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Shoulder News

Scoping Out the Results of Large Rotator Cuff Tears

Arthroscopy has changed many joint operations from being "open" (with a large incision) to "closed" (with only one or two tiny puncture holes). The arthroscope is a tool used in closed surgeries. It allows the doctor to look inside a joint and even do repairs without ever opening the joint.

Using an arthroscope to repair a torn rotator cuff in the shoulder is still fairly new. Studies comparing rotator cuff repairs with or without arthroscopy are
underway. Some doctors think arthroscopic repair can't be done with good results. Others suggest just cleaning up the area of injury, without repairing the tear.

This study looked at 50 patients with large tears. All were repaired with an arthroscope. Several doctors recently joined together to look at the results of arthroscopic repair of large rotator cuff tears. Success was measured using pain, function, range of motion, strength, and patient satisfaction. Patient responses were given number ratings. The results were tallied to get an excellent, good, fair, or poor result.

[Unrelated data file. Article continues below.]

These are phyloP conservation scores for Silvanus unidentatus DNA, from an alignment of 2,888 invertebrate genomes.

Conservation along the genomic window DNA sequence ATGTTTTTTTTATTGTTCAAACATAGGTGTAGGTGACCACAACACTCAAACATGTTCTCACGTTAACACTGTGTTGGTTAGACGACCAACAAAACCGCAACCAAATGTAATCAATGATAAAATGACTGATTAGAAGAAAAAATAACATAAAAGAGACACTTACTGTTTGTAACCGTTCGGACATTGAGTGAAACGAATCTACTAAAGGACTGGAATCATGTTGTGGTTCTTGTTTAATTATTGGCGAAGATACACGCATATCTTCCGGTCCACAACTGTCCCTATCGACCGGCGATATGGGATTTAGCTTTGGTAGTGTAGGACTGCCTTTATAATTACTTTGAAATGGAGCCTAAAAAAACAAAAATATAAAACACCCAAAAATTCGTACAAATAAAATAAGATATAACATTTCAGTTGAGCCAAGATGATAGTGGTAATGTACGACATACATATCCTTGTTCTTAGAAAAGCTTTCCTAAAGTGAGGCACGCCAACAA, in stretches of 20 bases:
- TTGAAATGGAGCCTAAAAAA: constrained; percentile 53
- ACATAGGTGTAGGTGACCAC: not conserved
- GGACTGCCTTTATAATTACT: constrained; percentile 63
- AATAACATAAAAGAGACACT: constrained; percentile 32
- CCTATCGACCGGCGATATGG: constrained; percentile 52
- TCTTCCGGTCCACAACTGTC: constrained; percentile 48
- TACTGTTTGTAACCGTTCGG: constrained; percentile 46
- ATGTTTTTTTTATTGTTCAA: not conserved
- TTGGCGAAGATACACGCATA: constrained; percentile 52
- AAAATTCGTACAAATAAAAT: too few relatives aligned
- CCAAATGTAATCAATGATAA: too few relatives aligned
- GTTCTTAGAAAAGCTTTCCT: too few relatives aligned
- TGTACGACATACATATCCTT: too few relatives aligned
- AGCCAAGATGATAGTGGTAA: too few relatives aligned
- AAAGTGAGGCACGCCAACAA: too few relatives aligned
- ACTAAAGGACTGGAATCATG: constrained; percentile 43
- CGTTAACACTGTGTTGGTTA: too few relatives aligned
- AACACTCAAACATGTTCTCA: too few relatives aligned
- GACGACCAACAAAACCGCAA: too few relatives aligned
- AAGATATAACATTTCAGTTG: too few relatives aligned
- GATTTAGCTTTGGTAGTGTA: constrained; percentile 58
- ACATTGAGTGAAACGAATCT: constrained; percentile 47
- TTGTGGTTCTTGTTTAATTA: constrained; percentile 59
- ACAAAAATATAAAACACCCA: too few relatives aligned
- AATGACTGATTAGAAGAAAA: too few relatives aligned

Most patients in this study had a good or excellent outcome. The results are similar to other studies of small- to medium-sized tears. Patients were followed for at least a year and sometimes as long as five years. The results are important because there's so much debate over the best treatment of large tears.

The authors conclude that a perfect repair of a large rotator cuff tear isn't needed for an excellent result. Arthroscopy can be used to restore normal mechanics of the shoulder even in large tears. They think that most tears of any size can be repaired this way.


Christopher K. Jones, MD, and Felix H. Savoie III, MD. Arthroscopic Repair of Large and Massive Rotator Cuff Tears. In Arthroscopy. July-August, 2003. Vol. 19. No. 6. Pp. 564-571.

10/12/2003

*Disclaimer:* The information contained herein is compiled from a variety of sources. It may not be complete or timely. It does not cover all diseases, physical conditions, ailments or treatments. The information should NOT be used in place of visit with your healthcare provider, nor should you disregard the advice of your health care provider because of any information you read in this topic.
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